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Reblogged:Early Christianity till the 6th century

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Why do some gurus endure? Jesus was not the only  Jewish preacher, and I bet Mohammad and Buddha had competition too. In modern parlance: why did they "go viral"? Christianity really took off in Rome. Buddhism declined in India, but spread in China. Clearly, early advocates -- Paul in Christianity -- were critical.

I listened (thanks to Librivox) to about half of an old book, titled History Of The Christian Church During The First Six Centuries.

The book documents Christianities leaders, branches and debates up to around 600 AD. The book documents the growth of the church. It also explains how they changed some practices -- e.g. did not insist on circumcision -- in order to make conversion more palatable to gentiles.

However, the author did not explain why those gentiles (or other Jews) would switch to the Christian sect of Judaism. After Constantine moved the Roman empire to Christianity around 300AD, the rise of the religion can be explained by political sponsorship. However, I did not find what I was looking for: i.e., an explanation of the motivation (intellectual or other) of people who adopted Christianity in the first three centuries.

Three of the four largest religions -- Christianity, Buddhism and Islam -- spread very widely. I'm curious about how religions spread without political sponsorship. Why did Christianity grow in the first century or so? Why did Buddhism spread in China? (Political sponsorship was the key to its spread in India, and it faded when that sponsorship ended.) Perhaps a lot of Islam's success may be explained by early political sponsorship; but, here too, its spread to Indonesia and to the south-west coast of India seems to have been via evangelism and its message of individualism.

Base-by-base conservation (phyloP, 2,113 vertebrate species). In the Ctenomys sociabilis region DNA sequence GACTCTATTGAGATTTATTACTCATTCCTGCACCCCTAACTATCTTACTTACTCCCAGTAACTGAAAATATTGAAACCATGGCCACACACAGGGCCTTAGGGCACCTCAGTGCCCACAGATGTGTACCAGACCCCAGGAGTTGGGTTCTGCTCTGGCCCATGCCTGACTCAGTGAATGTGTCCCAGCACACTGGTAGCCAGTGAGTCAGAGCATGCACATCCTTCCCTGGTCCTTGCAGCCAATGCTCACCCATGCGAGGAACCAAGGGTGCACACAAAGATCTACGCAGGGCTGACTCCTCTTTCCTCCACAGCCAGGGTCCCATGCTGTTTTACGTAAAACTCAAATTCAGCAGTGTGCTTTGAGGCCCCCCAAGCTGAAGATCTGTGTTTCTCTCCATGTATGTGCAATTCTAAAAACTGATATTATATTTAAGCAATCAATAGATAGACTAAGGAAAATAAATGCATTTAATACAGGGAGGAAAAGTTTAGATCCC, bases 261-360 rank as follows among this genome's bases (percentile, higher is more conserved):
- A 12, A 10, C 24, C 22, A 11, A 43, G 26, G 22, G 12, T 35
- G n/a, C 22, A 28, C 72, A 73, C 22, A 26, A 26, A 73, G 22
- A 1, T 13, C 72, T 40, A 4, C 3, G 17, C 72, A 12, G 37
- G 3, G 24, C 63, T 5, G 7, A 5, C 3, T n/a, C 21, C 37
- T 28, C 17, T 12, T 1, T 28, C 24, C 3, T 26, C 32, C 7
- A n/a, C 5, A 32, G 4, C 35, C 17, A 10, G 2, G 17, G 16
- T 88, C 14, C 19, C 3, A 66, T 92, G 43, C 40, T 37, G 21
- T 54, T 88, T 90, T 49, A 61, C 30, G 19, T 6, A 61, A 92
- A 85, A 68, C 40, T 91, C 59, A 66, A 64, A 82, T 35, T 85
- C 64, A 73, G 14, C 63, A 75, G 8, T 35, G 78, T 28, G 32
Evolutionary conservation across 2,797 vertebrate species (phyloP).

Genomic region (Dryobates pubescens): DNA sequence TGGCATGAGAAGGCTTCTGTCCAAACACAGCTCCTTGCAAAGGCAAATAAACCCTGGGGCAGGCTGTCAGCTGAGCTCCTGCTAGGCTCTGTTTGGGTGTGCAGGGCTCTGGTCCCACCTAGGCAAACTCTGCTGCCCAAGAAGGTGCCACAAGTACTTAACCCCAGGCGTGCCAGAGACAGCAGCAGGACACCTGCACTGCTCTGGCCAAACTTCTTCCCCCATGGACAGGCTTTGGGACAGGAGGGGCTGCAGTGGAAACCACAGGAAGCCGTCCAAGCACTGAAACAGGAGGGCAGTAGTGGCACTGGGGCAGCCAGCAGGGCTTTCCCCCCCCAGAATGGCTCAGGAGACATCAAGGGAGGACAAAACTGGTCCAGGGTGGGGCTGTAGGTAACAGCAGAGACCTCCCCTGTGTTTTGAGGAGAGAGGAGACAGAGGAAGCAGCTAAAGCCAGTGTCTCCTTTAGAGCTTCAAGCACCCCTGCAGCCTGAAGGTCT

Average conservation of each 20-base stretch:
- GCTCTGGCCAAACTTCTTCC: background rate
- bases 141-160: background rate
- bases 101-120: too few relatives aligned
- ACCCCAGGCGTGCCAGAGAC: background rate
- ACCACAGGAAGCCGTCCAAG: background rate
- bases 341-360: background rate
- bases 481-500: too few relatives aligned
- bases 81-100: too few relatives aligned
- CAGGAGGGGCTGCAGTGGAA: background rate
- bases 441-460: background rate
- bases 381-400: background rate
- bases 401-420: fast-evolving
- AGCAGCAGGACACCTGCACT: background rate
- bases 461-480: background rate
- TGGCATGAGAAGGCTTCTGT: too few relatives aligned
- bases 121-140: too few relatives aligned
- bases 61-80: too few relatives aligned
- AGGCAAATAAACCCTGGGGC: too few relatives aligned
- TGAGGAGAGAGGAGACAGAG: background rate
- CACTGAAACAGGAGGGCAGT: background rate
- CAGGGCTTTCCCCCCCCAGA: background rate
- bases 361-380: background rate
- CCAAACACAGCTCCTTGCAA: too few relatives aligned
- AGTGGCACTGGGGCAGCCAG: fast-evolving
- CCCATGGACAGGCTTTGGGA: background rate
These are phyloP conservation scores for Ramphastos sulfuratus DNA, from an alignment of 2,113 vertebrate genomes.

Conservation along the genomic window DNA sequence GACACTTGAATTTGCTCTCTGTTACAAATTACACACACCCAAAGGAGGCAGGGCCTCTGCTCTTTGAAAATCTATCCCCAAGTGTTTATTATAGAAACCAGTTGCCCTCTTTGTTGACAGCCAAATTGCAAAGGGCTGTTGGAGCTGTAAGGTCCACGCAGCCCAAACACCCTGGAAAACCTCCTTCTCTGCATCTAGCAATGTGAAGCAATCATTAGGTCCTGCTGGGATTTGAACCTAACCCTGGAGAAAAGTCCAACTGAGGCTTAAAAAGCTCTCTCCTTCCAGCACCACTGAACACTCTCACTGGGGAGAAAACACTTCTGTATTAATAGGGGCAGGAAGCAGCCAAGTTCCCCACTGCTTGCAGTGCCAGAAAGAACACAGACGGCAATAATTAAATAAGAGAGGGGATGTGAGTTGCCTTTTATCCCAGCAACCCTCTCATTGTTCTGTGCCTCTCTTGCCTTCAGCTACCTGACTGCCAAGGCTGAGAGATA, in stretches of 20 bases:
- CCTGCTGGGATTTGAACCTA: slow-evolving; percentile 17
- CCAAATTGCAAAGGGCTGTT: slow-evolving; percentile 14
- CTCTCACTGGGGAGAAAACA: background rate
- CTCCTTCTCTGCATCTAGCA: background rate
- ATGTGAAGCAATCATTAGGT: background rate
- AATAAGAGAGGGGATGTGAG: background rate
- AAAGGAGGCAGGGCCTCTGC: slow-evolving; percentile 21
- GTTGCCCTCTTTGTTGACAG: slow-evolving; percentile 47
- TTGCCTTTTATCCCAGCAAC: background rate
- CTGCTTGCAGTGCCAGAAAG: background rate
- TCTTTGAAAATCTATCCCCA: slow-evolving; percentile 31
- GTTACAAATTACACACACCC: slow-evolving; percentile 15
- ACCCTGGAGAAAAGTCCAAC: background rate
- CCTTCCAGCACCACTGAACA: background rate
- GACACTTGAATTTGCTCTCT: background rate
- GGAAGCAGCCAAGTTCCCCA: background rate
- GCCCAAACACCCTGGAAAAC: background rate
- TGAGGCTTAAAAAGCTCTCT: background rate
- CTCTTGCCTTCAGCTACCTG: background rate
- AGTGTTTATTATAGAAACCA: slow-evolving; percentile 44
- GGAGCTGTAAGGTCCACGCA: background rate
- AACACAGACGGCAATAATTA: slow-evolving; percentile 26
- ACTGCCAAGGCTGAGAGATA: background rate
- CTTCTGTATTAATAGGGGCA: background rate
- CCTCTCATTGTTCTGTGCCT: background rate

Older faiths just "were". Conquerors would convert new kingdoms to their faith, but there seems to have been little evangelism in older religions like Hinduism, Zoroastrianism, Mithraism or the old Greek or Roman practices. Could a large part of the success be explained by the evangelical impulse itself? Could it be as simple as that? I.e. that only a few religions made an organized effort to spread their faith, and that the three major ones are among the few that did?

Apart from the desire to evangelize, perhaps these religions owe much of their spread to the fact that they developed some types of methods, institutions and networks that were geared toward evangelism.

Looking at the original theology of these three religions, I cannot find anything radically unique to set them apart from other sects of their time. So, though I don't know enough to rule out that they really did fill some intellectual need that was not filled by their successors, I suspect that theology is only a minor factor.

One tidbit that I found interesting was that the author identifies two hold-outs against Christianity after the Roman emperors had adopted it officially. The first was rural areas, particularly if they were isolated. No surprise there. The other holdout was the scholars in universities, who continued to dismiss Christian mysticism for a while after others had converted.

One negative with this book is that the author hints at mystical explanations for some historical events; but, it is not enough to distract.

All in all, it was a mildly interesting book. It helped make the period more real to me, but I'm still left with the questions I began with.

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